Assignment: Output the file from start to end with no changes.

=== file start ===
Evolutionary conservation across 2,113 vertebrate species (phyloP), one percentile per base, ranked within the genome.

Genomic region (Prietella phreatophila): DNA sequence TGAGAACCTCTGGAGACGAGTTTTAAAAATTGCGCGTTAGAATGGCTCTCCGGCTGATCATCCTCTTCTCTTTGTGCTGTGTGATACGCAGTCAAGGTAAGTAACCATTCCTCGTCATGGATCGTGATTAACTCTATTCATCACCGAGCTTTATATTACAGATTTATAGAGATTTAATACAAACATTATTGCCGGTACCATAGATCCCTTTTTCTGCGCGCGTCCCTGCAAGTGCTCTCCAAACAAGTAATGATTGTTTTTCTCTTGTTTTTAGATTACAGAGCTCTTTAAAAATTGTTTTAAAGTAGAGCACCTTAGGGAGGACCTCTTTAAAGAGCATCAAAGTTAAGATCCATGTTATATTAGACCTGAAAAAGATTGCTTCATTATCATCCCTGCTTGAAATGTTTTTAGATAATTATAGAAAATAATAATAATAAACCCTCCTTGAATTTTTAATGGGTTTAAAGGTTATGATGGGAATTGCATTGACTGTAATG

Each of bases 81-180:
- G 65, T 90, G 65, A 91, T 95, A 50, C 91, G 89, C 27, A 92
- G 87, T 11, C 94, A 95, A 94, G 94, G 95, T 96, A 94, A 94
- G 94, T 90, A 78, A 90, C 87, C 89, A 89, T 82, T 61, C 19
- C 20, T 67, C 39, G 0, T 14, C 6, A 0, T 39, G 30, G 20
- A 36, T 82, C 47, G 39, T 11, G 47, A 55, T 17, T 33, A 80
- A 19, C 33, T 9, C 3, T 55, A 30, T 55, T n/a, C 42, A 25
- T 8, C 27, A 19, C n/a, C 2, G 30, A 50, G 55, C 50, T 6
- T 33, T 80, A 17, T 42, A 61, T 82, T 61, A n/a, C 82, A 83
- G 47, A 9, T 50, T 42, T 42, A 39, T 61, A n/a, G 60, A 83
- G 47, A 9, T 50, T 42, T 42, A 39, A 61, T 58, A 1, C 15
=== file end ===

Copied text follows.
Evolutionary conservation across 2,113 vertebrate species (phyloP), one percentile per base, ranked within the genome.

Genomic region (Prietella phreatophila): DNA sequence TGAGAACCTCTGGAGACGAGTTTTAAAAATTGCGCGTTAGAATGGCTCTCCGGCTGATCATCCTCTTCTCTTTGTGCTGTGTGATACGCAGTCAAGGTAAGTAACCATTCCTCGTCATGGATCGTGATTAACTCTATTCATCACCGAGCTTTATATTACAGATTTATAGAGATTTAATACAAACATTATTGCCGGTACCATAGATCCCTTTTTCTGCGCGCGTCCCTGCAAGTGCTCTCCAAACAAGTAATGATTGTTTTTCTCTTGTTTTTAGATTACAGAGCTCTTTAAAAATTGTTTTAAAGTAGAGCACCTTAGGGAGGACCTCTTTAAAGAGCATCAAAGTTAAGATCCATGTTATATTAGACCTGAAAAAGATTGCTTCATTATCATCCCTGCTTGAAATGTTTTTAGATAATTATAGAAAATAATAATAATAAACCCTCCTTGAATTTTTAATGGGTTTAAAGGTTATGATGGGAATTGCATTGACTGTAATG

Each of bases 81-180:
- G 65, T 90, G 65, A 91, T 95, A 50, C 91, G 89, C 27, A 92
- G 87, T 11, C 94, A 95, A 94, G 94, G 95, T 96, A 94, A 94
- G 94, T 90, A 78, A 90, C 87, C 89, A 89, T 82, T 61, C 19
- C 20, T 67, C 39, G 0, T 14, C 6, A 0, T 39, G 30, G 20
- A 36, T 82, C 47, G 39, T 11, G 47, A 55, T 17, T 33, A 80
- A 19, C 33, T 9, C 3, T 55, A 30, T 55, T n/a, C 42, A 25
- T 8, C 27, A 19, C n/a, C 2, G 30, A 50, G 55, C 50, T 6
- T 33, T 80, A 17, T 42, A 61, T 82, T 61, A n/a, C 82, A 83
- G 47, A 9, T 50, T 42, T 42, A 39, T 61, A n/a, G 60, A 83
- G 47, A 9, T 50, T 42, T 42, A 39, A 61, T 58, A 1, C 15